Updated on May 6, 2020. Medical content reviewed by Dr. Joseph Rosado, MD, M.B.A, Chief Medical Officer
Tendinitis is a common, yet painful, tendon condition that can be acute or chronic. Almost anyone can develop this condition, although it’s most common among “weekend warriors” who exercise or play hard on Saturdays and Sundays. It’s also prevalent in athletes and people with jobs involving repetitive motions.
If you have tenderness and pain in your joints when you move, lift or walk, you may be suffering from tendinitis. Here’s what you should know about what causes it and how it’s treated, including using marijuana for tendinitis.
The endocannabinoid system and cannabinoid compounds are catching some serious attention for restoring and optimizing health and balance related to:
Now, there’s even growing science showing cannabinoids like cannabidiol (CBD) are offering patients relief in the health areas of:
A study showed phytocannabinoids might be helpful in regulating the structure of bone and biomechanical properties. CBD resulted in healing improvements of a rat with femoral leg fractures. The CBD helped with quick healing and stronger callus at the site of injury.
Symptoms medical marijuana for tendinitis can help treat include:
The treatment goal for tendinitis is to reduce inflammation and relieve pain. And as you probably know, medical weed is already well-known as a pain reliever and anti-inflammatory. Medical cannabis for tendinitis even has similar analgesic effects as morphine. It does all this with no addiction issues and fewer side effects than you get with many medications.
A primary component of cannabis is tetra-hydracannibinol. When your body ingests tetra-hydracannibinol, it metabolizes, helping reduce swelling and relieve pain. Researchers, when testing on animals, found a synthetic form effectively helped with both chronic and acute inflammation. It also prevented the destruction of joint tissue.
Medical marijuana doctors consider the following marijuana strains the best for treating inflammatory disorders like tendinitis.
Strains for inflammation include:
Strains for joint pain include:
Strains for sleep include:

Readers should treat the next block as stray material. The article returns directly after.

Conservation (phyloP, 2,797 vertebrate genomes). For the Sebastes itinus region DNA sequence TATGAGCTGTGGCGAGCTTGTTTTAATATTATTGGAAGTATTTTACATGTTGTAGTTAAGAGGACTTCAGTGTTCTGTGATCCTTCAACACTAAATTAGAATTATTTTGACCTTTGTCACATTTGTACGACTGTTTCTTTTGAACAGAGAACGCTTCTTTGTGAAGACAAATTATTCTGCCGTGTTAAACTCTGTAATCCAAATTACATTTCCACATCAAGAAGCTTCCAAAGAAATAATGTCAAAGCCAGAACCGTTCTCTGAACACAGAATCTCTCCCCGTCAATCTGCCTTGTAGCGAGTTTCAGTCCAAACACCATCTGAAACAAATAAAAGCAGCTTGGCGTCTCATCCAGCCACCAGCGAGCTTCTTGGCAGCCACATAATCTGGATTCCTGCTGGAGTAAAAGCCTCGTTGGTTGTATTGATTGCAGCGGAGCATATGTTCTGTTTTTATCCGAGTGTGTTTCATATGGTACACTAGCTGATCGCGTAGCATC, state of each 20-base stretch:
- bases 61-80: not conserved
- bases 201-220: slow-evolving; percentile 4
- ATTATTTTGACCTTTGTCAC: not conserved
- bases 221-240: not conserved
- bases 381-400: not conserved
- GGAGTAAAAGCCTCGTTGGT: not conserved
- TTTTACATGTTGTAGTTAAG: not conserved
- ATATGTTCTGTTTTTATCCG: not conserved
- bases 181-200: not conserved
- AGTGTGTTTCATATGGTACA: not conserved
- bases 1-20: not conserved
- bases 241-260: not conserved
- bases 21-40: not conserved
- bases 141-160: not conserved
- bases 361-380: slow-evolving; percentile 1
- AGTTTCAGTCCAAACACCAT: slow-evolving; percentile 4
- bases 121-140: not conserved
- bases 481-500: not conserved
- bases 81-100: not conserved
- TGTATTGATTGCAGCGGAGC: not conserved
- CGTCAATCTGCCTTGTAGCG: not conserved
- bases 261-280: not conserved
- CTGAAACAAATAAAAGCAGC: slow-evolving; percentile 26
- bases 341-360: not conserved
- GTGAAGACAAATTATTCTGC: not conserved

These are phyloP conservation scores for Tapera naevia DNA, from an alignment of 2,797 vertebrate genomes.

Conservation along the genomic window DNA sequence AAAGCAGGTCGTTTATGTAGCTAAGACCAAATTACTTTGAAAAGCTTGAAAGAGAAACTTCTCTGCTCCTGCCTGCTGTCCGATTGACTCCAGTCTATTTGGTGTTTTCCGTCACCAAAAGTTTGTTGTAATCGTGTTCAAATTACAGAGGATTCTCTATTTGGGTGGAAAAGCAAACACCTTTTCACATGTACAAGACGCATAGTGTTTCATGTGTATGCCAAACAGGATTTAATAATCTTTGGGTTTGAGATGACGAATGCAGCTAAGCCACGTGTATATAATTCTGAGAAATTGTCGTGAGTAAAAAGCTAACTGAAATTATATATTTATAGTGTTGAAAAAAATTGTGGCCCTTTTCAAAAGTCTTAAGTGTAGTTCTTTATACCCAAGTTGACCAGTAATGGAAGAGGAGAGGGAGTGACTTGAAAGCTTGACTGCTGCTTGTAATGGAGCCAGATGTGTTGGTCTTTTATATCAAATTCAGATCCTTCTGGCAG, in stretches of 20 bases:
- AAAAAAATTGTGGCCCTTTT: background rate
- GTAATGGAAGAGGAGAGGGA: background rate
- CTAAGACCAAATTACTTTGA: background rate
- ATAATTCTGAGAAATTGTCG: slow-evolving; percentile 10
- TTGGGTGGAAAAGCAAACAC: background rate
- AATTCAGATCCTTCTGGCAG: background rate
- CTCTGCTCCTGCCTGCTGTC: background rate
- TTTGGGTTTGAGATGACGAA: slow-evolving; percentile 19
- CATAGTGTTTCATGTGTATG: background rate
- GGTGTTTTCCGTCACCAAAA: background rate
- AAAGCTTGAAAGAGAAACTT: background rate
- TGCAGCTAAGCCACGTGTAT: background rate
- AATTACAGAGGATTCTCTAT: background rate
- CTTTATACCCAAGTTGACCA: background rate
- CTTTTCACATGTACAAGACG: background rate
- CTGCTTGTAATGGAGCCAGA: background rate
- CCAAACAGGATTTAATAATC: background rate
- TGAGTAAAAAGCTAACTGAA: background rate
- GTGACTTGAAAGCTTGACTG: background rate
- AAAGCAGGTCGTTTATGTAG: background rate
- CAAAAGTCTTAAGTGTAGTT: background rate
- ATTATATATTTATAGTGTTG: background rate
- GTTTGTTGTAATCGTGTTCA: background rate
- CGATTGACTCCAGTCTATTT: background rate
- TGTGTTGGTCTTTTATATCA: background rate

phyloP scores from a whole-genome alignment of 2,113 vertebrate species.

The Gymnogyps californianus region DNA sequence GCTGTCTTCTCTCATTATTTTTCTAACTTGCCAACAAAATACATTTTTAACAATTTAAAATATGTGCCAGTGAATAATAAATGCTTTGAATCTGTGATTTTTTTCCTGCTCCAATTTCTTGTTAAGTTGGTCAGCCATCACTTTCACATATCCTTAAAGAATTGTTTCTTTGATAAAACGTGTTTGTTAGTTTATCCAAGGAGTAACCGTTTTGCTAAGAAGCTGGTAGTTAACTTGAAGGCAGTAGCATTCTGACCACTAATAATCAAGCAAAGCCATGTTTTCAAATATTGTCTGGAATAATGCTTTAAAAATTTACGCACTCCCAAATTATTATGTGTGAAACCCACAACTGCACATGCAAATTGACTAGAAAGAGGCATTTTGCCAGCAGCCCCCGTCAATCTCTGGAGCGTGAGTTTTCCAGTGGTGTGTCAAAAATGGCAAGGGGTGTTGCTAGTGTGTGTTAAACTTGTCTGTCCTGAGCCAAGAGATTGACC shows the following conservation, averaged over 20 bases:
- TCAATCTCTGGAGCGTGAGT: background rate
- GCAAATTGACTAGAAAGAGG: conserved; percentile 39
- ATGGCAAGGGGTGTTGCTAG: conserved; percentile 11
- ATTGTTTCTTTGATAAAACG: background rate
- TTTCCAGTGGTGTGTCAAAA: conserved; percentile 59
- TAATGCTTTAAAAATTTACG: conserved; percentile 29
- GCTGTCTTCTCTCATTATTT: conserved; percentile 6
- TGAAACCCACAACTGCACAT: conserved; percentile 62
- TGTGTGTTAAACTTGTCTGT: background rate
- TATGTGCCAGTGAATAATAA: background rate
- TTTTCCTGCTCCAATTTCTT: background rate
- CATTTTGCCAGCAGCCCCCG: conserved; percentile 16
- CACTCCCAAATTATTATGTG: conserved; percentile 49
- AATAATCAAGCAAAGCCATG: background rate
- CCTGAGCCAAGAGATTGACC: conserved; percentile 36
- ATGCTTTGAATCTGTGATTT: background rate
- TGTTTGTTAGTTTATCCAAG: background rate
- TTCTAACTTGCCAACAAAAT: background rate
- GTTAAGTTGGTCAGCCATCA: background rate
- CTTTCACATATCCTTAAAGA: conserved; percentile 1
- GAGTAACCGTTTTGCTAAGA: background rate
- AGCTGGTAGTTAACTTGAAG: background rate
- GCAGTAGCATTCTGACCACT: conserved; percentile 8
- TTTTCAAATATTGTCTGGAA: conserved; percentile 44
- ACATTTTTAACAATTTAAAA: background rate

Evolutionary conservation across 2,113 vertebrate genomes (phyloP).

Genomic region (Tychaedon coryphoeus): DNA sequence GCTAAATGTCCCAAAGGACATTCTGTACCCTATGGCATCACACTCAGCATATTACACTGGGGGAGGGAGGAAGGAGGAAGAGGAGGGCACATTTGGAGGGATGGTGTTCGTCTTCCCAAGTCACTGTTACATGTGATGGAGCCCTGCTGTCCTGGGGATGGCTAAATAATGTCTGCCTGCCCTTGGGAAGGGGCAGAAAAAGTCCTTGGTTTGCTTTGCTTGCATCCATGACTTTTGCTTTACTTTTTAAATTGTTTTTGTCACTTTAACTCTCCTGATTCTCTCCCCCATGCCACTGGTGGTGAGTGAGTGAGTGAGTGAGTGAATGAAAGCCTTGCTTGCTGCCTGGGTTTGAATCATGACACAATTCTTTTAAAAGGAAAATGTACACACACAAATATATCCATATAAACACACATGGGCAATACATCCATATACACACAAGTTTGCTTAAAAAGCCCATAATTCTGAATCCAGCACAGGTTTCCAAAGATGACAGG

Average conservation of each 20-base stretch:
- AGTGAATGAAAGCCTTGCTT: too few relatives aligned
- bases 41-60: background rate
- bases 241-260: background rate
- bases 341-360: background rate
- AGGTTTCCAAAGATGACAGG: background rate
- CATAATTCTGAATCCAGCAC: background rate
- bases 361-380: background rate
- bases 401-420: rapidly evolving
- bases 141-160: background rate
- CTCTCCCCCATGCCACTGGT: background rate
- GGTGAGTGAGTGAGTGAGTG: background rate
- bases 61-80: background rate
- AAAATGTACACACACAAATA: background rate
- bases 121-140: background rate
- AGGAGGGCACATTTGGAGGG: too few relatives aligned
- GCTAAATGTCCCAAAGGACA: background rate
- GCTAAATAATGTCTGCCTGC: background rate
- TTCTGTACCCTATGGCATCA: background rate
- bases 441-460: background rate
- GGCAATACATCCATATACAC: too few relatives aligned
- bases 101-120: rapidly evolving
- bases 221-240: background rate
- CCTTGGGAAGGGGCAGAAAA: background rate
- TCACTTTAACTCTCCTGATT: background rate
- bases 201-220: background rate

Because medical weed has a wide range of applications, you’ll find it in numerous forms, so you can decide which method of administration works best for your symptoms. When using cannabis and tendinitis strains, the consumption method will affect the duration of the intended result, as well as how long it takes for you to feel the effect.
Some methods of cannabis and tendinitis treatment consumption include:
You apply medical cannabis topically on the surface of your skin in the form of a:
Topicals provide antibacterial, anti-inflammatory and analgesic effects, but with no psychoactive effects. Once your skin absorbs the CBD topicals, you may begin to feel its pain and muscle-ache-relieving properties in a short period and its inflammatory properties after that.
Many patients prefer smoking their marijuana and tendinitis treatment because they feel the effects almost immediately. However, the American Lung Association and other medical organizations discourage this consumption method due to its the potential of increasing your risk for respiratory disease and possible adverse effects it could have on your lungs.
Vaping allows you to benefit from medical cannabis without the adverse effects you could experience with smoking. It’s a fairly new method, but it’s growing in popularity, and many people prefer it. Some studies are already supporting its beneficial effects as opposed to smoking. After one month of vaping cannabis, participants in one study showed improved respiratory function.
Foods containing marijuana are cooked using butters or oils extracted from the plant. With this method, it gradually takes effect and lasts longer.
Brew other parts of the marijuana plant, such as its buds, stem or leaves, to make a medicinal drink.
You don’t have to suffer from the swelling and pain of tendinitis. Cannabis for tendinitis is available, and easy to access through the MarijuanaDoctors.com website. On our website, you can search for a cannabis doctor and a locate a medical marijuana dispensary all in one place.
Marijuana doctors are standing by to help serve you. With just a few clicks of your mouse, we’ll connect you with an online consultation with one of our qualified cannabis doctors, who will give you the recommendation you need to start your medical weed therapy.
Tendons are thick cords of connective tissue attaching muscle to bone. They work as a pulley to help muscles move joints, but sometimes the tendons become inflamed and tender, developing into a condition called tendinitis. This ailment can happen anywhere on the body with a tendon.